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Search continues for 2 kids swept by ocean in Sonoma County

Search continues for 2 kids swept by ocean in Sonoma County

  • Updated

JENNER, Calif. (AP) — Authorities were searching Tuesday for two children who were swept off their feet by a powerful wave along with their parents over the weekend. Their mother was able to make it to shore, but their father died trying to save them.

Their father, Michael Wyman, 40, drowned Sunday trying to save his 4-year-old son and 7-year-old daughter at Blind Beach in Sonoma Coast State Park, just south of the city of Jenner.

A relative told the Press Democrat the mother had loved ones at her side but was not able to speak publicly of her loss. The family had moved from Oakland to Petaluma only a few months ago in search of more open space and a simpler, more rural life as the coronavirus pandemic dragged on, a family friend told the newspaper.

California State Park personnel said the family was visiting the beach during several days of large swells that made the ocean perilous for visitors. Officials said heavy seas with waves that could reach up to 22 feet and wind gusts expected to exceed 40 mph were forecast in Northern California through Tuesday night.

“For small children, fully clothed, it’s obviously very dangerous,” State Park Ranger Sgt. Tim Murphy said.

Wyman reportedly had a hold of one of his children at one point but lost his grasp before both were sucked into the waves. Bystanders helped his wife, who made it to shore, to pull Wyman from the water.

They attempted to revive him before emergency personnel arrived and took over. But he was pronounced dead at the scene.

Farther north on Saturday, David Reyes Juarez of Rancho Cucamonga fell off the rocks into the crashing surf below the Mendocino Headlands and died.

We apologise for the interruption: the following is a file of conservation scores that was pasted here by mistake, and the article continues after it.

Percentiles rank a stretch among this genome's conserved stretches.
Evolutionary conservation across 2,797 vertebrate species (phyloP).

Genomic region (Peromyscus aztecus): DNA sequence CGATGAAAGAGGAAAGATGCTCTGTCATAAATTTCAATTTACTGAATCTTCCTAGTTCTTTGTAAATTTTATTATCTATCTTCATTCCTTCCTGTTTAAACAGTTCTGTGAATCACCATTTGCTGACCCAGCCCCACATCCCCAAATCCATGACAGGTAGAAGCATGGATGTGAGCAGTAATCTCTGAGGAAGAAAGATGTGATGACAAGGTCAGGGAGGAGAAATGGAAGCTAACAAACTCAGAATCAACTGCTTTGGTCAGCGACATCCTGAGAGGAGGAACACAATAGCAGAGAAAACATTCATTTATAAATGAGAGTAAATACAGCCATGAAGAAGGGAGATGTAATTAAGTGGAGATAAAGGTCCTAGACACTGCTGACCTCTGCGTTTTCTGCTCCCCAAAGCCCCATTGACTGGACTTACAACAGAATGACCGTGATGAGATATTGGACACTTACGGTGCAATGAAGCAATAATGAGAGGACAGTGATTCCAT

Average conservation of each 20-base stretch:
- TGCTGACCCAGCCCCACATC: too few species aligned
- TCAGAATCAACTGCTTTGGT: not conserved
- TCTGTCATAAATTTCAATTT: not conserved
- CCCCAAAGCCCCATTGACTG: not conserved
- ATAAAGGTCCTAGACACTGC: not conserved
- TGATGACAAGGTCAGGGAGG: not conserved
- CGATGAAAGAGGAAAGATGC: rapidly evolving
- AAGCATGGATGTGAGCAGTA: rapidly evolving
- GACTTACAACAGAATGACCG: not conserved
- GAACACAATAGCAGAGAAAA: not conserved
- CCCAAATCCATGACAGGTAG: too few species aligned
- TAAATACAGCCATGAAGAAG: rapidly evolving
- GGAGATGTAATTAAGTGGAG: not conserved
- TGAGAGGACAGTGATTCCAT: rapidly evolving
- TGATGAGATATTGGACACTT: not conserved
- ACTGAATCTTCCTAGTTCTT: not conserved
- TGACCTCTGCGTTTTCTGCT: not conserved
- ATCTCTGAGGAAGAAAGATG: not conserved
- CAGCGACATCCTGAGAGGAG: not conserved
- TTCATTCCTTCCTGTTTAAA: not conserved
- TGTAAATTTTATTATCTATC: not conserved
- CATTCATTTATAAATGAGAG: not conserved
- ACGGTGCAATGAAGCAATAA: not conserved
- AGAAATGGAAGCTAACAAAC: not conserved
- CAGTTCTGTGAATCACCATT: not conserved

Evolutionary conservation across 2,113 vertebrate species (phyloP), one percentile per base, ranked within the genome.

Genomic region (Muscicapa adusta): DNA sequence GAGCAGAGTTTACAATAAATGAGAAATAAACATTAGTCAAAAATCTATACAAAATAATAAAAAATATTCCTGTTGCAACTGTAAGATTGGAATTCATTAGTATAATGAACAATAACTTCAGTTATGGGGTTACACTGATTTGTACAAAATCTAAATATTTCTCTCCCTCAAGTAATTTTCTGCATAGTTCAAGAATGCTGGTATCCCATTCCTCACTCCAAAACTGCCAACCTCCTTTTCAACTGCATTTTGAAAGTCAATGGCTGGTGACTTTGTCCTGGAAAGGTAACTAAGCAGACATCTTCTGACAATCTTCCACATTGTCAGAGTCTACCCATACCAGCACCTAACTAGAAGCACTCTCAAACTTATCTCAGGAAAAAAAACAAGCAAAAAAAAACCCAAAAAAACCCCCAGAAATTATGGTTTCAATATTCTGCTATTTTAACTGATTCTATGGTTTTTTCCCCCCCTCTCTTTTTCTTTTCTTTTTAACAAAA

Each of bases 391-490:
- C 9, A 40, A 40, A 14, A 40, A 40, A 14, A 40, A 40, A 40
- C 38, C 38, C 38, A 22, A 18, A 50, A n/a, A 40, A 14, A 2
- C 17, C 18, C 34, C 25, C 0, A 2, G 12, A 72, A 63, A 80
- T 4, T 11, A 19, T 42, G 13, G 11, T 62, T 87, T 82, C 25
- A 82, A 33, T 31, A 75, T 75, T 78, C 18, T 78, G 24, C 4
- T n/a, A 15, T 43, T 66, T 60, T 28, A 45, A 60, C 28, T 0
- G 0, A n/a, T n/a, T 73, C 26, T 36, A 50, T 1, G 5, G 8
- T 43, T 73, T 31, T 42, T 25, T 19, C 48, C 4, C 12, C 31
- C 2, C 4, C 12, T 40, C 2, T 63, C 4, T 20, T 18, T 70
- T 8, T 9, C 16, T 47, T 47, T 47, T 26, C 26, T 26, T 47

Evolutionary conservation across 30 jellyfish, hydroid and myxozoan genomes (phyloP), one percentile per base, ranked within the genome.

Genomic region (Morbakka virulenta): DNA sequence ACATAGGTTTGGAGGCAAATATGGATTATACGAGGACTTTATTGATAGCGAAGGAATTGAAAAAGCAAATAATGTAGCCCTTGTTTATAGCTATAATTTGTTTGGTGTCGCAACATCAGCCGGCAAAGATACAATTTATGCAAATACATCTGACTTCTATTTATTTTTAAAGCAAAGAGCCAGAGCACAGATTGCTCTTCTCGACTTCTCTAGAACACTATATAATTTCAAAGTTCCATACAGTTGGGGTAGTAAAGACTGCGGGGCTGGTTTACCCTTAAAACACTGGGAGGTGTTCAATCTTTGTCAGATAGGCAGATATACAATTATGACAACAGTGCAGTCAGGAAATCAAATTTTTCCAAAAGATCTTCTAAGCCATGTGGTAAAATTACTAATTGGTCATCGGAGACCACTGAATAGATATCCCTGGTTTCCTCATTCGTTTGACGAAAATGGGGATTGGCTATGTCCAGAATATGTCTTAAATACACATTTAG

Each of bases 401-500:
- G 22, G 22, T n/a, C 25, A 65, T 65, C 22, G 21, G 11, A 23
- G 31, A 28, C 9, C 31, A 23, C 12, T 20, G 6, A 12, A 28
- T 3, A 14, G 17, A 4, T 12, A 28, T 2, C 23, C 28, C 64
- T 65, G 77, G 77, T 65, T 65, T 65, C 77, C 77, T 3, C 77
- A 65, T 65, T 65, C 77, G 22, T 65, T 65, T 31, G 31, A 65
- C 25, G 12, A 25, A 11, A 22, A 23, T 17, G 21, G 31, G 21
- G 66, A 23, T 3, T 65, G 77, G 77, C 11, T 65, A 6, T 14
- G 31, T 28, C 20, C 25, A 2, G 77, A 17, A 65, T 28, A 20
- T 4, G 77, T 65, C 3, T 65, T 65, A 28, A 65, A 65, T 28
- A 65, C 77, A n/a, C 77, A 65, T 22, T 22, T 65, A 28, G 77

Juarez and his family were taking photos when he climbed down the rocky bluff face, closer to the water and was suddenly plunged into the water as his horrified family watched, officials said.

The ocean was extremely rough in the area, and family members reported that they could see he was unconscious in the water when they called for help, authorities said.

Juarez was a longtime elementary school principal who had recently been promoted to assistant director of special education for the San Bernardino City Unified School District.

“He had a heart for helping all students, but David was fully bilingual, so he had a special place in his heart for English learners, because he was an English learner, so he really worked hard on behalf of those students — whether advocating for during management meetings or meeting with parents,” said Maria Garcia, district communications officer.

For copyright information, check with the distributor of this item, The Santa Rosa Press Democrat.

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